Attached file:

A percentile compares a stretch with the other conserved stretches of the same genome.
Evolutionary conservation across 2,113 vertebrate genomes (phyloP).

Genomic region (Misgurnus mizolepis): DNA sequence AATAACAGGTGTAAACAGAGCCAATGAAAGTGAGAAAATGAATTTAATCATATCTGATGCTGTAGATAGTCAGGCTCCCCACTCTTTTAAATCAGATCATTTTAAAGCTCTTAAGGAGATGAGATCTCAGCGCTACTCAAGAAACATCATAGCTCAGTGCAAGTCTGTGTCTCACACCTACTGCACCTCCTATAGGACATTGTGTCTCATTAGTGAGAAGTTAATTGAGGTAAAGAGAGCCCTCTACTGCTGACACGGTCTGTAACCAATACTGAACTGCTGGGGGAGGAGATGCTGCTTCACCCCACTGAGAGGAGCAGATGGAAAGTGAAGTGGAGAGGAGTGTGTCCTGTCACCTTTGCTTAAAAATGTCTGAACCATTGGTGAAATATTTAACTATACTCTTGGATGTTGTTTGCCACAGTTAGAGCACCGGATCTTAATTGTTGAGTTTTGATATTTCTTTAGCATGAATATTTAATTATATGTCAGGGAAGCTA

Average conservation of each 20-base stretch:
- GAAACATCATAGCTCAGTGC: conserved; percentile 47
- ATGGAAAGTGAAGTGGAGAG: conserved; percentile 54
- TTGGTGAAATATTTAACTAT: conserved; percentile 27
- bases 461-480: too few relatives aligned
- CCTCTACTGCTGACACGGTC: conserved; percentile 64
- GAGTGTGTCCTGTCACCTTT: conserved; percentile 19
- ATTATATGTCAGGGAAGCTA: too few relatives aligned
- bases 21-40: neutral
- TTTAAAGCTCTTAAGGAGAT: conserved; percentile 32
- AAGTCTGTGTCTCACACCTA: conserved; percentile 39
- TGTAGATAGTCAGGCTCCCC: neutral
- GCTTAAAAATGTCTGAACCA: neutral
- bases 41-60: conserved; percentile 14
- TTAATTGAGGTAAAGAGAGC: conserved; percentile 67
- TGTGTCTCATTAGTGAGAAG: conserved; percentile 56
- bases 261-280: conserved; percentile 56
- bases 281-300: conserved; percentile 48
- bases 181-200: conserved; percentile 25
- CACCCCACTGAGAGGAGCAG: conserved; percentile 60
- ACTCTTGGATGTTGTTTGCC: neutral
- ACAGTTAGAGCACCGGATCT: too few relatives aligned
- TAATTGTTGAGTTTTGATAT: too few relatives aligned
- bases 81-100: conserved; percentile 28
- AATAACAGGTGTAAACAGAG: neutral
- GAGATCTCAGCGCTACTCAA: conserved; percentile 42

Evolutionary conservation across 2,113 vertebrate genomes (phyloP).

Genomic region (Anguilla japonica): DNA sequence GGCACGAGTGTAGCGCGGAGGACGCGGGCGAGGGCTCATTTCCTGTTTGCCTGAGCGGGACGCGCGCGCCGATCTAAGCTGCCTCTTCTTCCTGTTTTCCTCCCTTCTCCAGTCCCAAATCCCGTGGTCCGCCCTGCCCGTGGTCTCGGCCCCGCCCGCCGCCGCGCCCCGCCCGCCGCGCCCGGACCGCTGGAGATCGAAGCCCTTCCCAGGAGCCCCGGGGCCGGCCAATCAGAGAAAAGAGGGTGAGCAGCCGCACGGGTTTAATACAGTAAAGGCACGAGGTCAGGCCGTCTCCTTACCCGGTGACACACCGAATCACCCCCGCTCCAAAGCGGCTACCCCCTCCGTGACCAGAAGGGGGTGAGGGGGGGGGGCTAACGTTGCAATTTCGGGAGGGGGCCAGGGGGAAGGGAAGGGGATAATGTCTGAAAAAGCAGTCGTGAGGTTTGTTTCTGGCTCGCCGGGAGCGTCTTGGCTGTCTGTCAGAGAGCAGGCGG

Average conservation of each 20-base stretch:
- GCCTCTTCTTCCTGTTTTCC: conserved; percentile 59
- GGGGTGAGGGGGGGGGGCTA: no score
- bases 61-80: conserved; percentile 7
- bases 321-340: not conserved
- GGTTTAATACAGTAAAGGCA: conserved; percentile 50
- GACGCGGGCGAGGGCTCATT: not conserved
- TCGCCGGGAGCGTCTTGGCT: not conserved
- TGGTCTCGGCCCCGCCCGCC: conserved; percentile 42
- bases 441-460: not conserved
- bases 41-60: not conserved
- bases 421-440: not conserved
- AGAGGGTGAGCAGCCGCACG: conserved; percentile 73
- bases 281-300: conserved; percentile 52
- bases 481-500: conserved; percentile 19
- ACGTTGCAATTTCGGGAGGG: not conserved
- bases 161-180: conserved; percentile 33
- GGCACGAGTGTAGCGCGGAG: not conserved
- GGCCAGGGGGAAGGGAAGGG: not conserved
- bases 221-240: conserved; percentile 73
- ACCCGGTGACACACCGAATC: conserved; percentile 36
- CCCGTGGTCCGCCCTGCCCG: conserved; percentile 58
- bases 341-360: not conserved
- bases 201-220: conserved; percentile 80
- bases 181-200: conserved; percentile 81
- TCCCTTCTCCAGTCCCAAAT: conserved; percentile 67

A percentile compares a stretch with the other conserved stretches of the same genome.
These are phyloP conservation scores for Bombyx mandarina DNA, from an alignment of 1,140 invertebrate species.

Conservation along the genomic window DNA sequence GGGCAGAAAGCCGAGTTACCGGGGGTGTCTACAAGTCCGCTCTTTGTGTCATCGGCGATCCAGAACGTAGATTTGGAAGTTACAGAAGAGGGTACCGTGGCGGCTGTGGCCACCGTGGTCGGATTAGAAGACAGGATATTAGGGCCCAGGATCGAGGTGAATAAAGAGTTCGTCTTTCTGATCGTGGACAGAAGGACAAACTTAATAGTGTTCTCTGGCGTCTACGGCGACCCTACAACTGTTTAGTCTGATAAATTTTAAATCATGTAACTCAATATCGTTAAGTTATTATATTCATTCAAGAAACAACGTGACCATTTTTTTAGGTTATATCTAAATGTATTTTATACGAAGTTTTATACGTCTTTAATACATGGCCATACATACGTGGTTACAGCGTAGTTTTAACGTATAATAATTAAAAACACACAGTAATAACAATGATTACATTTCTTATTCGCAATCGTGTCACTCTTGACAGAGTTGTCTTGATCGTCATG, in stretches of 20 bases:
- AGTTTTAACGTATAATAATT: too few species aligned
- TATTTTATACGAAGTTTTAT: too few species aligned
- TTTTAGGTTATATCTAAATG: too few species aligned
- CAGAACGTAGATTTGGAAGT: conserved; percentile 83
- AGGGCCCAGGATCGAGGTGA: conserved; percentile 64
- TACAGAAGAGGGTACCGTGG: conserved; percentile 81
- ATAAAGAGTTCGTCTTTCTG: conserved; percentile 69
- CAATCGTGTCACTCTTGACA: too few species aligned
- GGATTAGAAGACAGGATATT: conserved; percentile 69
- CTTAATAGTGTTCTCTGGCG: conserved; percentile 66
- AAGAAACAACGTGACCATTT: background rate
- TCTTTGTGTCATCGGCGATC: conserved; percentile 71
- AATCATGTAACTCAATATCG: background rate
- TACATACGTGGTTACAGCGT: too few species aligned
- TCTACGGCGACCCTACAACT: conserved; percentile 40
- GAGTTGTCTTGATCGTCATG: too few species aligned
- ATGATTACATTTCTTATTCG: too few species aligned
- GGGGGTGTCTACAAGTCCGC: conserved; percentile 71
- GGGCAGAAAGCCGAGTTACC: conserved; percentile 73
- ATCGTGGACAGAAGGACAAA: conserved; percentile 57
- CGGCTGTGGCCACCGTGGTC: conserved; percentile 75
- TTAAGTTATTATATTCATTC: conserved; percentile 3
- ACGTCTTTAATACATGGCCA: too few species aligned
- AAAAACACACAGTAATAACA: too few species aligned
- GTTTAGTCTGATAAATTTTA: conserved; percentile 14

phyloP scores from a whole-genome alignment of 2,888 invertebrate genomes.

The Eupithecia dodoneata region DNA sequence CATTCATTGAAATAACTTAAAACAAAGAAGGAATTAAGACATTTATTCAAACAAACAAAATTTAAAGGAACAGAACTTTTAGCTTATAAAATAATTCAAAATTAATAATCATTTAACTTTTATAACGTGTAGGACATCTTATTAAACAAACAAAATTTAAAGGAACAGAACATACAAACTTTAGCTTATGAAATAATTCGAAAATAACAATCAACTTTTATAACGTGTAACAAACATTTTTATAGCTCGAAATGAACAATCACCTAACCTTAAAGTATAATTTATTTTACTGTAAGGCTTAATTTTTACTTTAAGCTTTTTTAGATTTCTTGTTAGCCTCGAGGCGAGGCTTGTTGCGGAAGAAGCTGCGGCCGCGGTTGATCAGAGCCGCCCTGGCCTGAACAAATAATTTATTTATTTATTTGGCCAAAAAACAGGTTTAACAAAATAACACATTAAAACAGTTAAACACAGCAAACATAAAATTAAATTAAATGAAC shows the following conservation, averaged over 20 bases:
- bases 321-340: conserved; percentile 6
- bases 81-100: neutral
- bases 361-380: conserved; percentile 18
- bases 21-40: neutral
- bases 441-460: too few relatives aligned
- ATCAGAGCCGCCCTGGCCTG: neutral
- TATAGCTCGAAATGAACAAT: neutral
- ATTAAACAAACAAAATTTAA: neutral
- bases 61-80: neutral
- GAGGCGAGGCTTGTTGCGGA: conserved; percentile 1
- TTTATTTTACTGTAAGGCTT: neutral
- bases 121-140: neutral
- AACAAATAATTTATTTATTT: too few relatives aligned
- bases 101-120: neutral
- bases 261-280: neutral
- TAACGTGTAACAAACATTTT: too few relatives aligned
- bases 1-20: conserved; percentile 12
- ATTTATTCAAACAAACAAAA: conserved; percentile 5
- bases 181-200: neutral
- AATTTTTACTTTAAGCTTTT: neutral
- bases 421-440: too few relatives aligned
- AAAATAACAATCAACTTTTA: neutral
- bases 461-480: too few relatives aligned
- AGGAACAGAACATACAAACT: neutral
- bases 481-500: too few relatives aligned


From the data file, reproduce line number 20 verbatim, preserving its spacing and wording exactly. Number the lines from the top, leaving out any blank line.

- bases 261-280: conserved; percentile 56